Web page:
$$\begin{aligned} F \bigl(M(\mathcal{G}x,\mathcal{G}y,t),\varphi (\mathcal{G}x),\varphi ( \mathcal{G}y) \bigr)\geq \psi \bigl(F \bigl(M(x,y,t),\varphi (x),\varphi (y) \bigr) \bigr). \end{aligned}$$

Choose \(x=0\) and \(y=\frac{1}{2}\) and take into the account that \(\psi (t)>t\) for all \(t\in (0,1)\), we have

$$\begin{aligned} F \bigl(M(\mathcal{G}x,\mathcal{G}y,t),\varphi (\mathcal{G}x),\varphi ( \mathcal{G}y) \bigr)&=F \biggl(M \biggl(\mathcal{G}0,\mathcal{G} \frac{1}{2},t \biggr),\varphi ( \mathcal{G}0),\varphi \biggl(\mathcal{G} \frac{1}{2} \biggr) \biggr) \\ &=M \biggl(\mathcal{G}0,\mathcal{G}\frac{1}{2},t \biggr) \\ &=\frac{t}{t+1} \\ &< \frac{t}{t+\frac{1}{2}} \\ &=M \biggl(0,\frac{1}{2},t \biggr) \\ &< \psi \biggl(M \biggl(0,\frac{1}{2},t \biggr) \biggr)=\psi \bigl(F \bigl(M(x,y,t),\varphi (x),\varphi (y) \bigr) \bigr), \end{aligned}$$

which is a contradiction. This shows that it is impossible to find a function \(\psi \in \Psi \) such that the contraction condition (1) holds. Therefore, Theorem 2 is not applicable.

Corollary 1

([34])

Let \((X,M,\ast )\) be an M-complete fuzzy metric space and \(\mathcal{G}: X\to X\) be a given mapping such that, for all \(x,y\in X\), \(t>0\) and for some \(\lambda \in (0,1)\),

$$\begin{aligned} \frac{1}{M(\mathcal{G}x,\mathcal{G}y,t)}-1 \leq \lambda \biggl( \frac{1}{\min \{ M(x,y,t),M(x,\mathcal{G}x, t),M(y,\mathcal{G}y, t)\}} -1 \biggr). \end{aligned}$$

Then \(\mathcal{G}\) has a unique fixed point.

Proof

The result follows by defining \(F(a,b,c)=a\cdot b\cdot c \) for all \(a,b,c \in (0,1]\), \(\varphi (x)=1\) for all \(x\in X\), and \(e(t,s)= \lambda ( \frac{1}{s}-1 )-\frac{1}{t}+1\) for all \(s,t \in (0,1]\) in Theorem 4. □

Corollary 2

Let \((X,M,\ast )\) be an M-complete fuzzy metric space and \(\mathcal{G} : X\to X\). Suppose that there exists some \(e\in \mathcal{FZ}_{e}\) such that, for all \(x,y\in X\), \(t>0\),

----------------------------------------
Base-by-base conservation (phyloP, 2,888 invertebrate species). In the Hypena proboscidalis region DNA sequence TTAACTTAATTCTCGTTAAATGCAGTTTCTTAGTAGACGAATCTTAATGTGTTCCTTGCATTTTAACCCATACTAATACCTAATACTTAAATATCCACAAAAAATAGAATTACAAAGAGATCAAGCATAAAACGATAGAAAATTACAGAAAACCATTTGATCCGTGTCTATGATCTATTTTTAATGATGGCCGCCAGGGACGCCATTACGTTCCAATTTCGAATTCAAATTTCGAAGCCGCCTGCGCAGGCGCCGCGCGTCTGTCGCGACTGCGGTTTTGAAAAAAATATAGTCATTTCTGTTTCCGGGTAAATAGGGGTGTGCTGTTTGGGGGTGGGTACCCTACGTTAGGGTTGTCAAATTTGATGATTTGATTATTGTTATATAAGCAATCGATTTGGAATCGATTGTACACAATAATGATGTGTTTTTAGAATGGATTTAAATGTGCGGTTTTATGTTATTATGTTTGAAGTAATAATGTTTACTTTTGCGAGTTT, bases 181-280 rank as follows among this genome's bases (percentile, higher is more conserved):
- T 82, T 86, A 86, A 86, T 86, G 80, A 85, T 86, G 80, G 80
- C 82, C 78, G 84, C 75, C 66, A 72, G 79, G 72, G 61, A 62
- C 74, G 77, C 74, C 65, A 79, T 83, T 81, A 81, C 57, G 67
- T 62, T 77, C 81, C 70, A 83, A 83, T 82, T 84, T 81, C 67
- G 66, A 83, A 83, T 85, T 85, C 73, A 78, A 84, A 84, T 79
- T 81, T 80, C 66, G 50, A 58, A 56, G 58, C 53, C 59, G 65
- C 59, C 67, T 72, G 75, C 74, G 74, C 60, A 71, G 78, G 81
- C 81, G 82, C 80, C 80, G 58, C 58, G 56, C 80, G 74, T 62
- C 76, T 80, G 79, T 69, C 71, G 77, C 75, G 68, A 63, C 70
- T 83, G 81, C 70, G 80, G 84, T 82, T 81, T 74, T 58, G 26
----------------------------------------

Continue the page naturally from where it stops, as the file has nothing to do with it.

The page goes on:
$$\begin{aligned} e \bigl(M(\mathcal{G}x,\mathcal{G}y, t),\min \bigl\{ M(x,y,t),M(x,\mathcal{G}x, t),M(y, \mathcal{G}y, t) \bigr\} \bigr)\geq 0. \end{aligned}$$

Then \(\mathcal{G}\) has a unique fixed point.

Proof

The result follows by defining \(F(a,b,c)=a\cdot b\cdot c\) for all \(a,b,c \in (0,1]\) and \(\varphi (x)=1\) for all \(x\in X\) in Theorem 4. □

Corollary 3

Let \((X,M,\ast )\) be an M-complete fuzzy metric space, and let \(\mathcal{G} : X\to X\) be a given mapping. Suppose that there exists some \(\psi \in \Psi \) such that, for all \(x,y\in X\), \(t>0\),

$$\begin{aligned} M(\mathcal{G}x,\mathcal{G}y,t)\geq \psi \bigl( \min \bigl\{ M(x,y,t),M(x, \mathcal{G}x, t),M(y,\mathcal{G}y, t) \bigr\} \bigr). \end{aligned}$$

Then \(\mathcal{G}\) has a unique fixed point.

Proof

Define \(e : (0,1]\times (0,1]\to \mathbb{R}\) by \(e(t,s)= \frac{1}{\psi (s)} - \frac{1}{t} \text{ for all } s,t \in (0,1]\), \(F(a,b,c)=a\cdot b\cdot c\) for all \(a,b,c \in (0,1]\), and \(\varphi (x)=1\) for all \(x\in X\). By Proposition 3, one can see that e is an extended \(\mathcal{FZ}\)-simulation function. The result follows from Theorem 4. □

Corollary 4

Let \((X,M,\ast )\) be an M-complete fuzzy metric space, and let \(\mathcal{G} : X\to X\) be a given mapping and \(\eta \in \mathcal{H}\) such that, for all \(x,y\in X\), \(t>0\),

$$\begin{aligned} \eta \bigl( F \bigl(M(\mathcal{G}x,\mathcal{G}y, t),\varphi (\mathcal{G}x), \varphi (\mathcal{G}y) \bigr) \bigr)\leq k \eta \bigl(\mathcal{N}_{F}^{\varphi}(x, y, t) \bigr), \end{aligned}$$

where \(k\in (0,1)\). Then \(\mathcal{G}\) has a unique φ-fixed point.

Proof

The result follows by defining \(e : (0,1]\times (0,1]\to \mathbb{R}\) by \(e(t,s)= \frac{1}{\eta ^{-1}(k\eta (s))} - \frac{1}{t} \) for all \(s,t \in (0,1]\) in Theorem 4. □

Corollary 5

Let \((X,M,\ast )\) be an M-complete fuzzy metric space and \(\mathcal{G}: X\to X\) be a given mapping. Assume that

$$\begin{aligned} \frac{1}{F(M(\mathcal{G}x,\mathcal{G}y, t),\varphi (\mathcal{G}x),\varphi (\mathcal{G}y))}-1 \leq \phi \biggl( \frac{1}{\mathcal{N}_{F}^{\varphi}(x, y, t)} -1 \biggr) \end{aligned}$$

for all \(x,y\in X\) and \(t>0\), where \(\phi : [0,\infty )\longrightarrow [0,\infty )\) is a right-continuous function with \(\phi (t)< t\) for all \(t>0\). Then \(\mathcal{G}\) has a unique fuzzy φ-fixed point.

Proof

In view of Theorem 4, where \(e(t,s)=\phi (\frac{1}{s}-1)-(\frac{1}{t}-1)\) for all \(t,s\in (0,1]\), the result follows. □

Best proximity point results

In this section, we obtain a sufficient condition to ensure the existence of a φ-best proximity point in the setting of fuzzy metric spaces. Our results can be viewed as an extension of some related results in the existing literature.

Let U and V be two nonempty subsets of a fuzzy metric space \((X,M,\ast )\) and \(\mathcal{G} : U\to V\) be a non-self-mapping. We will use the following notations:

$$\begin{aligned} &U_{0}(t)= \bigl\{ u\in U : M(u,v,t)=M(U,V,t) \text{ for some } v \in V \bigr\} , \\ &V_{0}(t)= \bigl\{ v\in V : M(u,v,t)=M(U,V,t) \text{ for some } u \in U \bigr\} , \\ &\quad \text{where }M(U,V,t)=\sup \bigl\{ M(u,v,t): u\in U, v\in V \bigr\} . \end{aligned}$$